Novelist Wayne Johnston will read from First Snow, Last Light on Thursday, April 26 at 7 p.m. in the Ganong Hall Lecture Theatre on the University of New Brunswick Saint John campus.
Mr. Johnston, born and raised in the St. John’s area of Newfoundland and Labrador, has had a number of nationally bestselling novels including The Divine Ryans, A World Elsewhere, The Custodian of Paradise, The Navigator of New York and The Colony of Unrequited Dreams, which has been made into a stage play and is being developed as a TV series.
Mr. Johnston is also the author of Baltimore’s Mansion, the bestselling memoir and winner of the the Charles Taylor Prize for Literary Non-Fiction. He has been recognized for his work with a W.H. Smith/Books in Canada First Novel Award, a Canadian Authors’ Association Award for Most Promising Young Writer, a Canadian Authors’ Association Award for Fiction, Thomas Head Raddall Atlantic Fiction Prizes, and the prestigious Writers’ Trust Engel/Findley Prize.
First Snow, Last Light is a story about Ned Vatcher, only 14, as he ambles home from school in the chill hush that precedes the first storm of the winter of 1936 to find the house locked, the family car missing, and his parents gone without a trace. From that point on, his life is driven by the need to find out what happened to the Vanished Vatchers. His father, Edgar, born to a poor family of fishermen, had risen to become the right-hand man to the colony’s prime minister, then suffered an unexpected fall from grace. Were he and his wife murdered? Was it suicide? Had they run away? If so, why had they left their only child behind?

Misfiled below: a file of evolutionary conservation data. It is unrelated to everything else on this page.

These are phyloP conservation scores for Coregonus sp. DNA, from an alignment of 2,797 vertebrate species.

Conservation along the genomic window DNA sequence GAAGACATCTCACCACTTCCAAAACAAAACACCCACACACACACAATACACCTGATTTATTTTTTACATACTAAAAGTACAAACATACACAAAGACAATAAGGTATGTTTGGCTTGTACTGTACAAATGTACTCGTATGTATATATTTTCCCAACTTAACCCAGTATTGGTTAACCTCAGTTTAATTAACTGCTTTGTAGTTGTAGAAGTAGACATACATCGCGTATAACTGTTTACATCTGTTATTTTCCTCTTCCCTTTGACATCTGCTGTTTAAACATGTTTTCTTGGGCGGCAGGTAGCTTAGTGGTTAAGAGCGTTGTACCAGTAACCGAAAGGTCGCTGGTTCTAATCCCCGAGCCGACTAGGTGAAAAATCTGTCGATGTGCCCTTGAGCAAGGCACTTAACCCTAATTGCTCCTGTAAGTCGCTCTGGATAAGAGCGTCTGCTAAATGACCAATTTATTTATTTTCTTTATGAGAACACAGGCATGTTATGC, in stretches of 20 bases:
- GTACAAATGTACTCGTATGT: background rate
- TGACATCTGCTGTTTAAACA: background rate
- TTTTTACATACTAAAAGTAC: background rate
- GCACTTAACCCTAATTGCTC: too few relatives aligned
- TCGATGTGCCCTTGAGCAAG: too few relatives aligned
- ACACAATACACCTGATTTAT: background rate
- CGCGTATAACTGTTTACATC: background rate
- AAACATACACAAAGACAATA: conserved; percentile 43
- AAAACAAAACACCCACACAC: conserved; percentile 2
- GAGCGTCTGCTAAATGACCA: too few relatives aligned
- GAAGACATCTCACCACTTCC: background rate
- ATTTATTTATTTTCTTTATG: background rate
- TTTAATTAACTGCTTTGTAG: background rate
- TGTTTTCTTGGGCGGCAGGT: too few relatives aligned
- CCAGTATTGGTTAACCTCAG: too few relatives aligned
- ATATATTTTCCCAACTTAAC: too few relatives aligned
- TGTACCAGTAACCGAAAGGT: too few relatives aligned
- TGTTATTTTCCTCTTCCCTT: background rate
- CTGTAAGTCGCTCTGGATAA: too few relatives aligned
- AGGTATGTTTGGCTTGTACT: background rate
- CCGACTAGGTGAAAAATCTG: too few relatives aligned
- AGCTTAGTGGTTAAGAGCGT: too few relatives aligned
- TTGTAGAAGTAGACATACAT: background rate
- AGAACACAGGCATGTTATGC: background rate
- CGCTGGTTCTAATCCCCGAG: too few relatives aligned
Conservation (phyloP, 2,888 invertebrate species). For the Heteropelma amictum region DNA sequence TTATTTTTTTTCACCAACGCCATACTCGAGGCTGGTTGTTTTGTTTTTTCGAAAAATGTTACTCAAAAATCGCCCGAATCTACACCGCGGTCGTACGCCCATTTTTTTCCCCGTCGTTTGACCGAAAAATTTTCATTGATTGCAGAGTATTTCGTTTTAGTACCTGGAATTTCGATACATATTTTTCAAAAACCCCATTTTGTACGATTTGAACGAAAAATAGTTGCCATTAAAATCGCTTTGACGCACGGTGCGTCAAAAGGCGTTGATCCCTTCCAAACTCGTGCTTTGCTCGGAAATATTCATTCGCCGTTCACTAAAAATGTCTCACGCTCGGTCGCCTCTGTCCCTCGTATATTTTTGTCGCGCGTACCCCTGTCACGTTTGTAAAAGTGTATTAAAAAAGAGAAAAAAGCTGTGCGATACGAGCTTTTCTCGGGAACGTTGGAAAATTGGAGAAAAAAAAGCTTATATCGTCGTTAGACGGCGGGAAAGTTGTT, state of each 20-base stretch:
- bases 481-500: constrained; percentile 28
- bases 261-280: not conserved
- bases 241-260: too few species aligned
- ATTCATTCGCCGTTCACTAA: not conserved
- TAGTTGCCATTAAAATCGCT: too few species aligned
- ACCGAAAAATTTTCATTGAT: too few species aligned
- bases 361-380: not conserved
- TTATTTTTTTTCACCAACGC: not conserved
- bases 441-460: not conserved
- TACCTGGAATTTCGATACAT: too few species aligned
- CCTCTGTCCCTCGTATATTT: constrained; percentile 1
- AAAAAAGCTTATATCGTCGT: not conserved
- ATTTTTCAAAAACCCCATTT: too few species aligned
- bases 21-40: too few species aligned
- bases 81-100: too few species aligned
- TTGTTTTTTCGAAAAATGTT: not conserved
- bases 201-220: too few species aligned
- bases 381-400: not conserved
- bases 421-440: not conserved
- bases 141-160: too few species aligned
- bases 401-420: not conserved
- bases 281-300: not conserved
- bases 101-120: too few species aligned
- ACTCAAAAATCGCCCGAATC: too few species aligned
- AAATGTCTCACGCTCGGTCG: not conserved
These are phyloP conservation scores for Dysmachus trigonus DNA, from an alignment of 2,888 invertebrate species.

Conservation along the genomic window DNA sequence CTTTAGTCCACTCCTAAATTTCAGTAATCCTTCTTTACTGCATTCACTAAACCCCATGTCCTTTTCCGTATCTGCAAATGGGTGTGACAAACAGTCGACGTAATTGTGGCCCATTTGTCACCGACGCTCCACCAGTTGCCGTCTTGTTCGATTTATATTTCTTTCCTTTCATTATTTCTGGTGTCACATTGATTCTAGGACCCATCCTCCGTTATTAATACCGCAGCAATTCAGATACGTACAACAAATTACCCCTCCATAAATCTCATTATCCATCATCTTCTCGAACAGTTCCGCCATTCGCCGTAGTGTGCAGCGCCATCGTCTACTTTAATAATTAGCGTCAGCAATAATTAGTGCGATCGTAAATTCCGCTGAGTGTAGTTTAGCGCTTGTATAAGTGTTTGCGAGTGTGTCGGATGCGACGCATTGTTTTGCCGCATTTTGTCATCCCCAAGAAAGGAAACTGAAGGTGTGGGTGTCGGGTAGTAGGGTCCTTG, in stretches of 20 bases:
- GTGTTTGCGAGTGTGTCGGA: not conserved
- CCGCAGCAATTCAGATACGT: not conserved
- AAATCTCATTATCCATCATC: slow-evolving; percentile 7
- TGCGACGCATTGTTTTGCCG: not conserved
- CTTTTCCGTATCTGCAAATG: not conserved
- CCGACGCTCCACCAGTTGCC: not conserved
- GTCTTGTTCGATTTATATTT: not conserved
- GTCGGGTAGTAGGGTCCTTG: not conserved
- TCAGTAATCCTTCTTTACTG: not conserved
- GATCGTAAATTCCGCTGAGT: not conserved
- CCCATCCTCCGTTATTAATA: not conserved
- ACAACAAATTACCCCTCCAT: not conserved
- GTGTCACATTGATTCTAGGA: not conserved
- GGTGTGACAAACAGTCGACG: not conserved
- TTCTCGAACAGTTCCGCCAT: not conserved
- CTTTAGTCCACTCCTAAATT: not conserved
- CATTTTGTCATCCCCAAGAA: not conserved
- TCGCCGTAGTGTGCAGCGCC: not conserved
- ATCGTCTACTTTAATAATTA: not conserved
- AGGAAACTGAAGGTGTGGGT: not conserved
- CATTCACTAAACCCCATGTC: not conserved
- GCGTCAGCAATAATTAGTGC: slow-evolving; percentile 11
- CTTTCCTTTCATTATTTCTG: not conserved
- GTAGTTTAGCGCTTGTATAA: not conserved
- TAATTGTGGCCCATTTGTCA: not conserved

Ned soon finds himself enmeshed in another family, that of his missing father and the poverty from which the man somehow escaped. His grandparents, Nan and Reg, his Uncle Cyril and others, are themselves haunted by the inexplicable disappearance of a third Vatcher, a young man who was lost at sea on a calm and sunny day years earlier. Two other people loom large as Ned becomes Newfoundland’s first media mogul, building an empire to insulate him from loss: a Jesuit priest named Father Duggan, and Sheilagh Fielding, a boozy giantess who, while wandering the city streets at night, composes satiric columns that scandalize the rich and powerful. In Ned, Fielding sees a surrogate for her two lost children, the secret that dogs her life, while Ned believes the enigmatic Fielding to be his soulmate.
The novel builds to a spectacular resolution of the mystery of all the Vanished Vatchers. Only Mr. Johnston could create such larger-than-life, mythic characters embroiled in events that leave us contemplating not only their tragedies and triumphs, but the forces that compel us all to act in ways that surprise and sometimes terrify us.
This reading is in memory of Susan Kathleen Leyden, longtime supporter of the Lorenzo Society.
The Lorenzo Reading Series acknowledges the support of the League of Canadian Poets, UNB Saint John, UNB Saint John Bookstore, Canada Council for the Arts and its private reading sponsors.
Media contact: Andrea Kikuchi
Photo credit: Mark Raynes Roberts